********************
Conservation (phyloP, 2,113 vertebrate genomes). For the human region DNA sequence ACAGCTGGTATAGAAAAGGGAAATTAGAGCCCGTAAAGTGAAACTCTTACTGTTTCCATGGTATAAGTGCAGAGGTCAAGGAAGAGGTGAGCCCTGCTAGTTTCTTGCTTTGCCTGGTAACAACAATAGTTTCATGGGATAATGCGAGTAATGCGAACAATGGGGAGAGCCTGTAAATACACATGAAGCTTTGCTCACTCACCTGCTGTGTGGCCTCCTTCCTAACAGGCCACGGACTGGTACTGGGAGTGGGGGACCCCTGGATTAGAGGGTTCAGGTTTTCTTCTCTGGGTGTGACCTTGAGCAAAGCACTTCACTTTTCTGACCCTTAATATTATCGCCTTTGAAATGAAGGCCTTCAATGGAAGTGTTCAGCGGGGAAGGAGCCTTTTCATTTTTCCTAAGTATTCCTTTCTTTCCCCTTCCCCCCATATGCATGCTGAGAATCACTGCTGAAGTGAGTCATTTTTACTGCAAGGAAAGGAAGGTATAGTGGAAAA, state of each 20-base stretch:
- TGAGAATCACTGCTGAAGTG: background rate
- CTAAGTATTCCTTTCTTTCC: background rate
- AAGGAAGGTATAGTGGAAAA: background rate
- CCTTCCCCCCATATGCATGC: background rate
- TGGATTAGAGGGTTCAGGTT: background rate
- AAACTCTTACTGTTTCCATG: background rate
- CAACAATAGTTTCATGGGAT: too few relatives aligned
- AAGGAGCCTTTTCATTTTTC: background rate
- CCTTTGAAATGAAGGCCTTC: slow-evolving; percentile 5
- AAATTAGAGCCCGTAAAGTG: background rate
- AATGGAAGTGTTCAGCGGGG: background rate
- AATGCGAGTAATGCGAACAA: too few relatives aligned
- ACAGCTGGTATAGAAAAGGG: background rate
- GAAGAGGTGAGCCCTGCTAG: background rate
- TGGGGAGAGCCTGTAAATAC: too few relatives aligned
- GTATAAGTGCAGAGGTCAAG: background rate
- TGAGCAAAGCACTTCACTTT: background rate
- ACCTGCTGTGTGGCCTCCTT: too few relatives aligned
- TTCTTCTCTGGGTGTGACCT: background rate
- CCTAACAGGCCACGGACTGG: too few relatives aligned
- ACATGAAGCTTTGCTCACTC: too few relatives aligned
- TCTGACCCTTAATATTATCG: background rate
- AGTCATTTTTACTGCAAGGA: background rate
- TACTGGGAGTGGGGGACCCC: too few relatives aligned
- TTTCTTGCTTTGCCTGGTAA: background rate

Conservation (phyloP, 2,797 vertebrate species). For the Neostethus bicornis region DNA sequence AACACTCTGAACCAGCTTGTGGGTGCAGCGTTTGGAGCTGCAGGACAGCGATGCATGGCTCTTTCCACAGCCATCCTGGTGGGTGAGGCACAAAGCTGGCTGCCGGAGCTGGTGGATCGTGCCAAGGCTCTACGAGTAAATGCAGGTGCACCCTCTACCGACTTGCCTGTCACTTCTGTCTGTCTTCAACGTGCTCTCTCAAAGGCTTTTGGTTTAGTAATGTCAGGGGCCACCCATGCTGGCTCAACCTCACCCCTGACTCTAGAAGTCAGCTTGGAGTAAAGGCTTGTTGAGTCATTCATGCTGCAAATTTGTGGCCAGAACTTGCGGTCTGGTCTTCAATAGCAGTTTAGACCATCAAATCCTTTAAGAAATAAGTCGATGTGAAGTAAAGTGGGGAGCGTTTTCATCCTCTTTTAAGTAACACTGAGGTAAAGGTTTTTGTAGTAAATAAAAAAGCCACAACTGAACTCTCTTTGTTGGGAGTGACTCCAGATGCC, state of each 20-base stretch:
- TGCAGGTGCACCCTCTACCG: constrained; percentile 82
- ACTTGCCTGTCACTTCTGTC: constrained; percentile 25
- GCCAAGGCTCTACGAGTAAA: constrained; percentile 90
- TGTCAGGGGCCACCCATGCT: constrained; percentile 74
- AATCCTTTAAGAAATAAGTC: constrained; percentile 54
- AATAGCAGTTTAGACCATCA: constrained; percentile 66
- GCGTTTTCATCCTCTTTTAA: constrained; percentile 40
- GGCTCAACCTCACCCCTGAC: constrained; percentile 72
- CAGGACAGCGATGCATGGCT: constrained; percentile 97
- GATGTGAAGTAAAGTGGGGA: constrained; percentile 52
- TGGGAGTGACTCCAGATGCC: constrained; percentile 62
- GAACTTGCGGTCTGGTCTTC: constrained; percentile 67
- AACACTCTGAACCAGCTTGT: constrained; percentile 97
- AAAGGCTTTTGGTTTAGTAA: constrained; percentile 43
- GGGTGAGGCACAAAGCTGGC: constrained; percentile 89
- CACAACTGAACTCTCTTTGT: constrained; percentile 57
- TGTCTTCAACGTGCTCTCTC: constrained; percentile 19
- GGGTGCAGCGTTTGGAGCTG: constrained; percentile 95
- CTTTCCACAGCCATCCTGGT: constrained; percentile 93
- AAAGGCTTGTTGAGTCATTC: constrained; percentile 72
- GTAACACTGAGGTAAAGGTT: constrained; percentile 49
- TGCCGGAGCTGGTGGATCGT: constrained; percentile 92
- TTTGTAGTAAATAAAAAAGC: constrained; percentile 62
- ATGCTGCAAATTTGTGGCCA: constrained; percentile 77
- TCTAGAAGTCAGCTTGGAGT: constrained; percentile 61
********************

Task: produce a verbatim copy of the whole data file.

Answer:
Conservation (phyloP, 2,113 vertebrate genomes). For the human region DNA sequence ACAGCTGGTATAGAAAAGGGAAATTAGAGCCCGTAAAGTGAAACTCTTACTGTTTCCATGGTATAAGTGCAGAGGTCAAGGAAGAGGTGAGCCCTGCTAGTTTCTTGCTTTGCCTGGTAACAACAATAGTTTCATGGGATAATGCGAGTAATGCGAACAATGGGGAGAGCCTGTAAATACACATGAAGCTTTGCTCACTCACCTGCTGTGTGGCCTCCTTCCTAACAGGCCACGGACTGGTACTGGGAGTGGGGGACCCCTGGATTAGAGGGTTCAGGTTTTCTTCTCTGGGTGTGACCTTGAGCAAAGCACTTCACTTTTCTGACCCTTAATATTATCGCCTTTGAAATGAAGGCCTTCAATGGAAGTGTTCAGCGGGGAAGGAGCCTTTTCATTTTTCCTAAGTATTCCTTTCTTTCCCCTTCCCCCCATATGCATGCTGAGAATCACTGCTGAAGTGAGTCATTTTTACTGCAAGGAAAGGAAGGTATAGTGGAAAA, state of each 20-base stretch:
- TGAGAATCACTGCTGAAGTG: background rate
- CTAAGTATTCCTTTCTTTCC: background rate
- AAGGAAGGTATAGTGGAAAA: background rate
- CCTTCCCCCCATATGCATGC: background rate
- TGGATTAGAGGGTTCAGGTT: background rate
- AAACTCTTACTGTTTCCATG: background rate
- CAACAATAGTTTCATGGGAT: too few relatives aligned
- AAGGAGCCTTTTCATTTTTC: background rate
- CCTTTGAAATGAAGGCCTTC: slow-evolving; percentile 5
- AAATTAGAGCCCGTAAAGTG: background rate
- AATGGAAGTGTTCAGCGGGG: background rate
- AATGCGAGTAATGCGAACAA: too few relatives aligned
- ACAGCTGGTATAGAAAAGGG: background rate
- GAAGAGGTGAGCCCTGCTAG: background rate
- TGGGGAGAGCCTGTAAATAC: too few relatives aligned
- GTATAAGTGCAGAGGTCAAG: background rate
- TGAGCAAAGCACTTCACTTT: background rate
- ACCTGCTGTGTGGCCTCCTT: too few relatives aligned
- TTCTTCTCTGGGTGTGACCT: background rate
- CCTAACAGGCCACGGACTGG: too few relatives aligned
- ACATGAAGCTTTGCTCACTC: too few relatives aligned
- TCTGACCCTTAATATTATCG: background rate
- AGTCATTTTTACTGCAAGGA: background rate
- TACTGGGAGTGGGGGACCCC: too few relatives aligned
- TTTCTTGCTTTGCCTGGTAA: background rate

Conservation (phyloP, 2,797 vertebrate species). For the Neostethus bicornis region DNA sequence AACACTCTGAACCAGCTTGTGGGTGCAGCGTTTGGAGCTGCAGGACAGCGATGCATGGCTCTTTCCACAGCCATCCTGGTGGGTGAGGCACAAAGCTGGCTGCCGGAGCTGGTGGATCGTGCCAAGGCTCTACGAGTAAATGCAGGTGCACCCTCTACCGACTTGCCTGTCACTTCTGTCTGTCTTCAACGTGCTCTCTCAAAGGCTTTTGGTTTAGTAATGTCAGGGGCCACCCATGCTGGCTCAACCTCACCCCTGACTCTAGAAGTCAGCTTGGAGTAAAGGCTTGTTGAGTCATTCATGCTGCAAATTTGTGGCCAGAACTTGCGGTCTGGTCTTCAATAGCAGTTTAGACCATCAAATCCTTTAAGAAATAAGTCGATGTGAAGTAAAGTGGGGAGCGTTTTCATCCTCTTTTAAGTAACACTGAGGTAAAGGTTTTTGTAGTAAATAAAAAAGCCACAACTGAACTCTCTTTGTTGGGAGTGACTCCAGATGCC, state of each 20-base stretch:
- TGCAGGTGCACCCTCTACCG: constrained; percentile 82
- ACTTGCCTGTCACTTCTGTC: constrained; percentile 25
- GCCAAGGCTCTACGAGTAAA: constrained; percentile 90
- TGTCAGGGGCCACCCATGCT: constrained; percentile 74
- AATCCTTTAAGAAATAAGTC: constrained; percentile 54
- AATAGCAGTTTAGACCATCA: constrained; percentile 66
- GCGTTTTCATCCTCTTTTAA: constrained; percentile 40
- GGCTCAACCTCACCCCTGAC: constrained; percentile 72
- CAGGACAGCGATGCATGGCT: constrained; percentile 97
- GATGTGAAGTAAAGTGGGGA: constrained; percentile 52
- TGGGAGTGACTCCAGATGCC: constrained; percentile 62
- GAACTTGCGGTCTGGTCTTC: constrained; percentile 67
- AACACTCTGAACCAGCTTGT: constrained; percentile 97
- AAAGGCTTTTGGTTTAGTAA: constrained; percentile 43
- GGGTGAGGCACAAAGCTGGC: constrained; percentile 89
- CACAACTGAACTCTCTTTGT: constrained; percentile 57
- TGTCTTCAACGTGCTCTCTC: constrained; percentile 19
- GGGTGCAGCGTTTGGAGCTG: constrained; percentile 95
- CTTTCCACAGCCATCCTGGT: constrained; percentile 93
- AAAGGCTTGTTGAGTCATTC: constrained; percentile 72
- GTAACACTGAGGTAAAGGTT: constrained; percentile 49
- TGCCGGAGCTGGTGGATCGT: constrained; percentile 92
- TTTGTAGTAAATAAAAAAGC: constrained; percentile 62
- ATGCTGCAAATTTGTGGCCA: constrained; percentile 77
- TCTAGAAGTCAGCTTGGAGT: constrained; percentile 61